When I was an eager mom of 4 and my first sweet little girl was starting kindergarten, I pulled out the adorable fabric lunch box and packed up her favorite sandwich and fruit with a yogurt and her Hello Kitty water bottle. Before the lunchbox was ready to zip, I found a post-it note and wrote a short little message (she was 5…reading was still new!) probably something like “Sophia, I love you! Mom”. I may have just drawn a heart in place of “love”. Day two I probably wrote the same thing. I remember seeing her sight words list and incorporating those into my lunch notes as her reading ability grew. I had spent every waking moment with her up until these kindergarten days, and I missed her like crazy. It felt good to know that she had a note from her mama to read mid-day.
And then a busy morning happened, and I didn’t put a note in her lunchbox. I didn’t give it a second thought. She came home from school and immediately said “Mom! You forgot my lunch note!!” It was that moment when I knew I had committed myself to this new tradition. (A note to new parents: be careful! You never know what you are committing yourself to for the long haul!)
For this next part of the story to work, I’m going to need all of the moms who empty lunch boxes on a regular (weekly, biweekly, monthly) basis and wash the lunchbox itself to cover their eyes. Are they gone?
A few months into the school year Sophia spilled some yogurt in her lunch box so I emptied it out to wash it, and realized there was a little velcro pouch on the front…where she had kept ALL of her lunch notes. I asked her if I needed to keep them for her and she said “Some days I really miss you when I’m at school, so I like having all the notes you wrote me so I can read them.” I hugged her through my tears as I bagged up her notes for safe keeping. (I certaintly don’t remember everything from her kindergarten year, but that stuck with me.)
Darn! The lunch box washers missed that whole part that reflected much more kindly on me than the “months into the school year I washed the lunch box” bit. I can do lots of things, but remembering to wash lunch boxes is not one of my superpowers. Anyway…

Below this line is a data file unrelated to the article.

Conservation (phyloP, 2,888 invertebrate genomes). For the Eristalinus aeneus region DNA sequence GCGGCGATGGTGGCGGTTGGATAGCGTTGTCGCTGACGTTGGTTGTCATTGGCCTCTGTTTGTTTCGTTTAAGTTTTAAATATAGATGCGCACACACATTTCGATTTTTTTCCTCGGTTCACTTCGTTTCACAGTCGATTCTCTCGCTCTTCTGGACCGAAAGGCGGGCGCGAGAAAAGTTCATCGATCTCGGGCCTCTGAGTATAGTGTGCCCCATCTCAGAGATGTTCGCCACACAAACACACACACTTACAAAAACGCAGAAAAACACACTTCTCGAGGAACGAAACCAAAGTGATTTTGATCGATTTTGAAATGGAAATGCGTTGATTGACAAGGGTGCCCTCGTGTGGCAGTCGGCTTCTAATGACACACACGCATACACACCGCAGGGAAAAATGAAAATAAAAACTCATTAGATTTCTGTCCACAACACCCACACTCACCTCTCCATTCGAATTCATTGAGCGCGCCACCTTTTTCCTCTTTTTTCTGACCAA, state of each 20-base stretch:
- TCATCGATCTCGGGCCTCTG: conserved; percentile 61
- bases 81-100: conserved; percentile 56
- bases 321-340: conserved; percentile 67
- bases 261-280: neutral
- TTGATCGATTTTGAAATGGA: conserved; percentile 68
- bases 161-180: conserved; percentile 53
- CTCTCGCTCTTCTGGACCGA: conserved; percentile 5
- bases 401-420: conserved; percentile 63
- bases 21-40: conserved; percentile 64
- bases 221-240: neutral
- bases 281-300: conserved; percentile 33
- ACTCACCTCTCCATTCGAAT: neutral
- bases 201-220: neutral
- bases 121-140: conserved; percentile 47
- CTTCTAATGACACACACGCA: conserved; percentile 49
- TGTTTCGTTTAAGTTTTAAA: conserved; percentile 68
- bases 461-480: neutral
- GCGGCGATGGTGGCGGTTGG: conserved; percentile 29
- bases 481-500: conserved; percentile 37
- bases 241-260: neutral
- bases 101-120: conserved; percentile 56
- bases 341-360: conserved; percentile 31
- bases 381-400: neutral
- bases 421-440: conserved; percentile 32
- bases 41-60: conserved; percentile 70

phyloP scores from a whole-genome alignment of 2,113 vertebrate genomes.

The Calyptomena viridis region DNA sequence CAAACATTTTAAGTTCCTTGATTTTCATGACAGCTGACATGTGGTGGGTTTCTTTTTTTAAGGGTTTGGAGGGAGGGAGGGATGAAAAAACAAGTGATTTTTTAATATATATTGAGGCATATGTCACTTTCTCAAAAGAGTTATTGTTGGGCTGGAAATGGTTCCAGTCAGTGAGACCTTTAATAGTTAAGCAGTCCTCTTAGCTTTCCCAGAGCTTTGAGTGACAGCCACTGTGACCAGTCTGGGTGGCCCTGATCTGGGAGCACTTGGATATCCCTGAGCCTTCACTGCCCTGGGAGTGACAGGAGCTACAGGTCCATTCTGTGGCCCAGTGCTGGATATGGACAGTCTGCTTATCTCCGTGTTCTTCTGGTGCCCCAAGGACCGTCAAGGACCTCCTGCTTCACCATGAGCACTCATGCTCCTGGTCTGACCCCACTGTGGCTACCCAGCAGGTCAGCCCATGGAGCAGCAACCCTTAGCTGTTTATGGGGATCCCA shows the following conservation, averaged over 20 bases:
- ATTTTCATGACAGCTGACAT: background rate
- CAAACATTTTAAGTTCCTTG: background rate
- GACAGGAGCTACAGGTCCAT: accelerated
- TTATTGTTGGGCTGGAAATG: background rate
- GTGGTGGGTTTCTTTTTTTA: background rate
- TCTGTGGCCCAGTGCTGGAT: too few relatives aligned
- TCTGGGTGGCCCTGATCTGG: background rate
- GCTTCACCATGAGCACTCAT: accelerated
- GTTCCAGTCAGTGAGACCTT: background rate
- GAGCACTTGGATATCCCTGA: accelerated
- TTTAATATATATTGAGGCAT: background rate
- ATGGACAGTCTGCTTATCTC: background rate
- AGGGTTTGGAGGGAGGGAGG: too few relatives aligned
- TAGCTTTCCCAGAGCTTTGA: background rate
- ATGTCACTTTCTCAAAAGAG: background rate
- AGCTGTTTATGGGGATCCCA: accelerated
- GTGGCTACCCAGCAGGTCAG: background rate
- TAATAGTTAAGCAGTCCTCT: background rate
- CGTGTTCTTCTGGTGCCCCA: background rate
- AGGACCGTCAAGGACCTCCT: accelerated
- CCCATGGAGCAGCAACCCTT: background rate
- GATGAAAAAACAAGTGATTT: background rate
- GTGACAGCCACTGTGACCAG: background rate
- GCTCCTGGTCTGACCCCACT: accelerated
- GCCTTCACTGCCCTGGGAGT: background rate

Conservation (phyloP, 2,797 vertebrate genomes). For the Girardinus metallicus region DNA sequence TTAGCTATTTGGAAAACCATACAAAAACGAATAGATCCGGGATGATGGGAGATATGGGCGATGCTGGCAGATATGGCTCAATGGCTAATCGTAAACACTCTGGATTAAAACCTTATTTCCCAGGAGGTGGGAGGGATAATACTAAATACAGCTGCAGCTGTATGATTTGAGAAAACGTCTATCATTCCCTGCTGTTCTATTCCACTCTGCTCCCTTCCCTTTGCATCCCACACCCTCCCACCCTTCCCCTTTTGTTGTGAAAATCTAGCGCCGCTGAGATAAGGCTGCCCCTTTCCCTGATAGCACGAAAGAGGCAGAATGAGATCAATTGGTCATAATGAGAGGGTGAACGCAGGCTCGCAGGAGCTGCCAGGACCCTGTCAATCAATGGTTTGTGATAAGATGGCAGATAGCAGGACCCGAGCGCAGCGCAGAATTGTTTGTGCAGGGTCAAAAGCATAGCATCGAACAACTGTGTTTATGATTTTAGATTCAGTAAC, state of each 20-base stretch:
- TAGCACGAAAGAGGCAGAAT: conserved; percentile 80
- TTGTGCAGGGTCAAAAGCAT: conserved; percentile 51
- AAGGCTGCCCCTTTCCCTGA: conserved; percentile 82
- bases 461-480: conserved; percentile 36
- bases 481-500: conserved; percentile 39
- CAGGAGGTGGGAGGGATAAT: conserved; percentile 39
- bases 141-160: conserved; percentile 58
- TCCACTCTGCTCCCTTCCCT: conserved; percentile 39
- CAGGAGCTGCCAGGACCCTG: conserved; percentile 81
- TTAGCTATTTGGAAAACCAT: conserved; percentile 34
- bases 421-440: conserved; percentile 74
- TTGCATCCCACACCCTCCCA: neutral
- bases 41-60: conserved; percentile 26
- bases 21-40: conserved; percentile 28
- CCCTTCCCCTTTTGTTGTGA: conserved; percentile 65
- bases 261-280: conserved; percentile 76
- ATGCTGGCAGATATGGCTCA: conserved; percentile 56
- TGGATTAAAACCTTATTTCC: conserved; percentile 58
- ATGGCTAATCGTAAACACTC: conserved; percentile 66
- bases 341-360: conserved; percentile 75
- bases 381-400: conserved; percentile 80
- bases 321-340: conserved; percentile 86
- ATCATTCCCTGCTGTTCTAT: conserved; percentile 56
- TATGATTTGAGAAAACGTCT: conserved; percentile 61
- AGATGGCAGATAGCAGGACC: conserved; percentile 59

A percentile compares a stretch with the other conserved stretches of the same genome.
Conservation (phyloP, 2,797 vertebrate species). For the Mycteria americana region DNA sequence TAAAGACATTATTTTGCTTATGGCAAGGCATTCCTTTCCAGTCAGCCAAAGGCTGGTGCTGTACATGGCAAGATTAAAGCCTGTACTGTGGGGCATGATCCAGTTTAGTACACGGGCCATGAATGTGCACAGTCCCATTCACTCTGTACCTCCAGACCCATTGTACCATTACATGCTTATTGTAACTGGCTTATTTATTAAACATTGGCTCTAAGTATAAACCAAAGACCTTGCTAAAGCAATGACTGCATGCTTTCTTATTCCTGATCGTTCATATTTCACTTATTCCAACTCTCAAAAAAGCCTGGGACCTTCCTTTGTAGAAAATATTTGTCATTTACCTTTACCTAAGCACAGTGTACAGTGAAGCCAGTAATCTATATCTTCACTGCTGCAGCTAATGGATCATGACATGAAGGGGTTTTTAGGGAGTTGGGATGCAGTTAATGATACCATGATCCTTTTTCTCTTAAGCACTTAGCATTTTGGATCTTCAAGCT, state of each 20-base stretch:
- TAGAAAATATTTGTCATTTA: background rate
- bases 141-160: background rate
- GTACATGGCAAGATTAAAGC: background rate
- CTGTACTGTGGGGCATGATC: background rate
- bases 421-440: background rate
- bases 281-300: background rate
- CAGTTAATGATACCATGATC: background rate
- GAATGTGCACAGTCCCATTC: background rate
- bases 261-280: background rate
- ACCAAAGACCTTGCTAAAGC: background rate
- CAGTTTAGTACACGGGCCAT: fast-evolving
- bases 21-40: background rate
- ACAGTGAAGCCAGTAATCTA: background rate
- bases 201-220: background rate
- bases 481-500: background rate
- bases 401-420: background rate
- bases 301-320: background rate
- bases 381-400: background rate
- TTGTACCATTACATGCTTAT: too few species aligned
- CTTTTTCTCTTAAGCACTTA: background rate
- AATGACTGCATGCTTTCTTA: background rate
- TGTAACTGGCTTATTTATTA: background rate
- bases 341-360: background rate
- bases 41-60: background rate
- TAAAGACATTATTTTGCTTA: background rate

When Lucas started school the next year I wrote him a lunch note everyday, and like his sister he kept them all. I have since learned, from Dr. Gary Chapman and his book The 5 Love Languages of Children that Lucas is a “words of affirmation” kind of a guy. I try really hard to remember to fill his lunch notes with such words to build him up in the middle of the day. I know his lunch notes are even more important to him.
I now have 4 kids in school. Four inspiring lunch notes is a lot to ask of a person every morning. Some days I dig deep and the kids each get a personalized note to inspire them or praise them for something specific they have done. Some days the notes let them know about something big coming up in our schedule that night, or a reminder about a sports practice or game. Some days the morning comes at me fast and the notes say something like “Lily, It’s Friday. -Mom” Cause, life.
Sometimes lunch notes are written on brightly colored post-its, some days it is a cut up piece of construction paper, every once in awhile the notes are written on the top of a mandarin oranges container or something similarly dual-purpose. But I rarely miss a day…because if I do…I will certainly hear about it.
Not everyone has to send lunch notes, we are all gifted in showing love different ways. Luckily for Lucas, words happen to be my love language, too. When I was a little girl and I did something that got me into trouble, I often wrote lengthy apology notes to my mom. (She used to keep them in her sock drawer, but she told me recently that they got upgraded to a fire-safe box…I guess my words have gotten more valuable as we’ve aged.) I loved writing and speaking at my dad’s Hall of Fame dinner and took great care as I wrote the words for my eulogy of my grandma this past spring. I know just how much words can matter. So I will keep right on writing those lunch notes.